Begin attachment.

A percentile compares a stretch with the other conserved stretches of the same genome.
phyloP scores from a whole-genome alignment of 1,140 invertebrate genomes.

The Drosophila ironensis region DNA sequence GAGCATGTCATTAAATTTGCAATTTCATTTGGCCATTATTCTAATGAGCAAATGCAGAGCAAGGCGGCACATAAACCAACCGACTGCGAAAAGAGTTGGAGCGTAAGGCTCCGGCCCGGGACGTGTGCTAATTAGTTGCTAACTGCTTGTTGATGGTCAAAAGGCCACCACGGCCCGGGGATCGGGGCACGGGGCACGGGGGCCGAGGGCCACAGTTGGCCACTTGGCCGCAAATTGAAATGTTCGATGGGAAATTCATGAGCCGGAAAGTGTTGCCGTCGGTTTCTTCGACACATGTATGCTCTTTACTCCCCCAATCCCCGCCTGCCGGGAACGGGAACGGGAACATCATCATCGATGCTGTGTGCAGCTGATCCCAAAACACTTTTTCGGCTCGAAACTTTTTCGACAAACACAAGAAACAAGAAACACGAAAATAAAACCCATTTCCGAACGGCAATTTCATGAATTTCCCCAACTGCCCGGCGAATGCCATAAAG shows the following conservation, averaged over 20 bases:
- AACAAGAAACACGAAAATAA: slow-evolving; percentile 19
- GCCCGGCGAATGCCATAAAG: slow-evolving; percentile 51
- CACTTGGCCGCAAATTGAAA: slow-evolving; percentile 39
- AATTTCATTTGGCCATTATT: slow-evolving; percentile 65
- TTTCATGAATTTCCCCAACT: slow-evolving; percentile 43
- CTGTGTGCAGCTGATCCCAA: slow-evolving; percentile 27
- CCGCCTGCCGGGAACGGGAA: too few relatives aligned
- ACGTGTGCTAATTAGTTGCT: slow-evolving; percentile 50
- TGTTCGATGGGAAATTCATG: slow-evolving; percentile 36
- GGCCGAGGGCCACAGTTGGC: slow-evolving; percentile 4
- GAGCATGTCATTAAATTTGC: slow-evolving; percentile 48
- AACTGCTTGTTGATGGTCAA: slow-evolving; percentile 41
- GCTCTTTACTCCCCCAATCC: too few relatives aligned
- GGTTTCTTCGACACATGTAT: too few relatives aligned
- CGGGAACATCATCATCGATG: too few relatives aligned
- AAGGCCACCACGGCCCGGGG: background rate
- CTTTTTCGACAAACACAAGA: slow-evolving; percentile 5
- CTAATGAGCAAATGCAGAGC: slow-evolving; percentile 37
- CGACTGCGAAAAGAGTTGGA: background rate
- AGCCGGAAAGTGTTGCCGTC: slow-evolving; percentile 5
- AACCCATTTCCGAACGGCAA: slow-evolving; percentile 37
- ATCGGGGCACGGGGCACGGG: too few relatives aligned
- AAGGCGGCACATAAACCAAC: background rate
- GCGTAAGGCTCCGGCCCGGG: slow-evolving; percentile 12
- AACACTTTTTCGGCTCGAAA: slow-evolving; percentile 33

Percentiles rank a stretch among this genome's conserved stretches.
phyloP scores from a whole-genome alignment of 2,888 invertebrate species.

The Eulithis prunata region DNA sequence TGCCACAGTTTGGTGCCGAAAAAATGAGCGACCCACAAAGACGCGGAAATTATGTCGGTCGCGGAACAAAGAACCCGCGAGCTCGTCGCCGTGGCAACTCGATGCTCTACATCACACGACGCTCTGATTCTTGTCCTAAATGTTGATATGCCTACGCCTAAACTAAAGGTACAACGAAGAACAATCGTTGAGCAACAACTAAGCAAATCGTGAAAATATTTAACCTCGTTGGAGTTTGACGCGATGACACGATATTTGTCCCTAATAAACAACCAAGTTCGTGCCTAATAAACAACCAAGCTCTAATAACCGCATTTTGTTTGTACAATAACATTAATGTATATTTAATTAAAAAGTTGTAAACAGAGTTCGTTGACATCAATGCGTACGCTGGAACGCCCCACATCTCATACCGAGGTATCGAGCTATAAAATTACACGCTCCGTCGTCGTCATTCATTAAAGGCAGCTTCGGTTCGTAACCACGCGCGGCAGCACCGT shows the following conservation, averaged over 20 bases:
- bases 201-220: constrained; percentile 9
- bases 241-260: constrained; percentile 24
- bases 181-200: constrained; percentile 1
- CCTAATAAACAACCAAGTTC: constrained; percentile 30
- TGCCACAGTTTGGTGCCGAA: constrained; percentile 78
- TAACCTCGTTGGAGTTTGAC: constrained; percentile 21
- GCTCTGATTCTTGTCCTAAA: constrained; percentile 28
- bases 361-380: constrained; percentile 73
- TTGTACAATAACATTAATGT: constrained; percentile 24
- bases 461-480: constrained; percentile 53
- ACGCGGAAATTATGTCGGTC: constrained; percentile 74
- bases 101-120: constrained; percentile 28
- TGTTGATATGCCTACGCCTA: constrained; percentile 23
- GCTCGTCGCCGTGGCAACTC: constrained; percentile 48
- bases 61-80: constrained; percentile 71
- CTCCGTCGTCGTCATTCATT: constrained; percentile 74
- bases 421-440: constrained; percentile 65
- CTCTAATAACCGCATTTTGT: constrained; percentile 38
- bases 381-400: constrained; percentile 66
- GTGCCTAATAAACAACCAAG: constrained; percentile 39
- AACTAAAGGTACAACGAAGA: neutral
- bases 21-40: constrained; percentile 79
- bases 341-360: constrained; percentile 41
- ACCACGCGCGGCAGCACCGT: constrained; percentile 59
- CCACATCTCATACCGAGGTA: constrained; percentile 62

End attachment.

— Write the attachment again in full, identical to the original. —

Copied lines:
A percentile compares a stretch with the other conserved stretches of the same genome.
phyloP scores from a whole-genome alignment of 1,140 invertebrate genomes.

The Drosophila ironensis region DNA sequence GAGCATGTCATTAAATTTGCAATTTCATTTGGCCATTATTCTAATGAGCAAATGCAGAGCAAGGCGGCACATAAACCAACCGACTGCGAAAAGAGTTGGAGCGTAAGGCTCCGGCCCGGGACGTGTGCTAATTAGTTGCTAACTGCTTGTTGATGGTCAAAAGGCCACCACGGCCCGGGGATCGGGGCACGGGGCACGGGGGCCGAGGGCCACAGTTGGCCACTTGGCCGCAAATTGAAATGTTCGATGGGAAATTCATGAGCCGGAAAGTGTTGCCGTCGGTTTCTTCGACACATGTATGCTCTTTACTCCCCCAATCCCCGCCTGCCGGGAACGGGAACGGGAACATCATCATCGATGCTGTGTGCAGCTGATCCCAAAACACTTTTTCGGCTCGAAACTTTTTCGACAAACACAAGAAACAAGAAACACGAAAATAAAACCCATTTCCGAACGGCAATTTCATGAATTTCCCCAACTGCCCGGCGAATGCCATAAAG shows the following conservation, averaged over 20 bases:
- AACAAGAAACACGAAAATAA: slow-evolving; percentile 19
- GCCCGGCGAATGCCATAAAG: slow-evolving; percentile 51
- CACTTGGCCGCAAATTGAAA: slow-evolving; percentile 39
- AATTTCATTTGGCCATTATT: slow-evolving; percentile 65
- TTTCATGAATTTCCCCAACT: slow-evolving; percentile 43
- CTGTGTGCAGCTGATCCCAA: slow-evolving; percentile 27
- CCGCCTGCCGGGAACGGGAA: too few relatives aligned
- ACGTGTGCTAATTAGTTGCT: slow-evolving; percentile 50
- TGTTCGATGGGAAATTCATG: slow-evolving; percentile 36
- GGCCGAGGGCCACAGTTGGC: slow-evolving; percentile 4
- GAGCATGTCATTAAATTTGC: slow-evolving; percentile 48
- AACTGCTTGTTGATGGTCAA: slow-evolving; percentile 41
- GCTCTTTACTCCCCCAATCC: too few relatives aligned
- GGTTTCTTCGACACATGTAT: too few relatives aligned
- CGGGAACATCATCATCGATG: too few relatives aligned
- AAGGCCACCACGGCCCGGGG: background rate
- CTTTTTCGACAAACACAAGA: slow-evolving; percentile 5
- CTAATGAGCAAATGCAGAGC: slow-evolving; percentile 37
- CGACTGCGAAAAGAGTTGGA: background rate
- AGCCGGAAAGTGTTGCCGTC: slow-evolving; percentile 5
- AACCCATTTCCGAACGGCAA: slow-evolving; percentile 37
- ATCGGGGCACGGGGCACGGG: too few relatives aligned
- AAGGCGGCACATAAACCAAC: background rate
- GCGTAAGGCTCCGGCCCGGG: slow-evolving; percentile 12
- AACACTTTTTCGGCTCGAAA: slow-evolving; percentile 33

Percentiles rank a stretch among this genome's conserved stretches.
phyloP scores from a whole-genome alignment of 2,888 invertebrate species.

The Eulithis prunata region DNA sequence TGCCACAGTTTGGTGCCGAAAAAATGAGCGACCCACAAAGACGCGGAAATTATGTCGGTCGCGGAACAAAGAACCCGCGAGCTCGTCGCCGTGGCAACTCGATGCTCTACATCACACGACGCTCTGATTCTTGTCCTAAATGTTGATATGCCTACGCCTAAACTAAAGGTACAACGAAGAACAATCGTTGAGCAACAACTAAGCAAATCGTGAAAATATTTAACCTCGTTGGAGTTTGACGCGATGACACGATATTTGTCCCTAATAAACAACCAAGTTCGTGCCTAATAAACAACCAAGCTCTAATAACCGCATTTTGTTTGTACAATAACATTAATGTATATTTAATTAAAAAGTTGTAAACAGAGTTCGTTGACATCAATGCGTACGCTGGAACGCCCCACATCTCATACCGAGGTATCGAGCTATAAAATTACACGCTCCGTCGTCGTCATTCATTAAAGGCAGCTTCGGTTCGTAACCACGCGCGGCAGCACCGT shows the following conservation, averaged over 20 bases:
- bases 201-220: constrained; percentile 9
- bases 241-260: constrained; percentile 24
- bases 181-200: constrained; percentile 1
- CCTAATAAACAACCAAGTTC: constrained; percentile 30
- TGCCACAGTTTGGTGCCGAA: constrained; percentile 78
- TAACCTCGTTGGAGTTTGAC: constrained; percentile 21
- GCTCTGATTCTTGTCCTAAA: constrained; percentile 28
- bases 361-380: constrained; percentile 73
- TTGTACAATAACATTAATGT: constrained; percentile 24
- bases 461-480: constrained; percentile 53
- ACGCGGAAATTATGTCGGTC: constrained; percentile 74
- bases 101-120: constrained; percentile 28
- TGTTGATATGCCTACGCCTA: constrained; percentile 23
- GCTCGTCGCCGTGGCAACTC: constrained; percentile 48
- bases 61-80: constrained; percentile 71
- CTCCGTCGTCGTCATTCATT: constrained; percentile 74
- bases 421-440: constrained; percentile 65
- CTCTAATAACCGCATTTTGT: constrained; percentile 38
- bases 381-400: constrained; percentile 66
- GTGCCTAATAAACAACCAAG: constrained; percentile 39
- AACTAAAGGTACAACGAAGA: neutral
- bases 21-40: constrained; percentile 79
- bases 341-360: constrained; percentile 41
- ACCACGCGCGGCAGCACCGT: constrained; percentile 59
- CCACATCTCATACCGAGGTA: constrained; percentile 62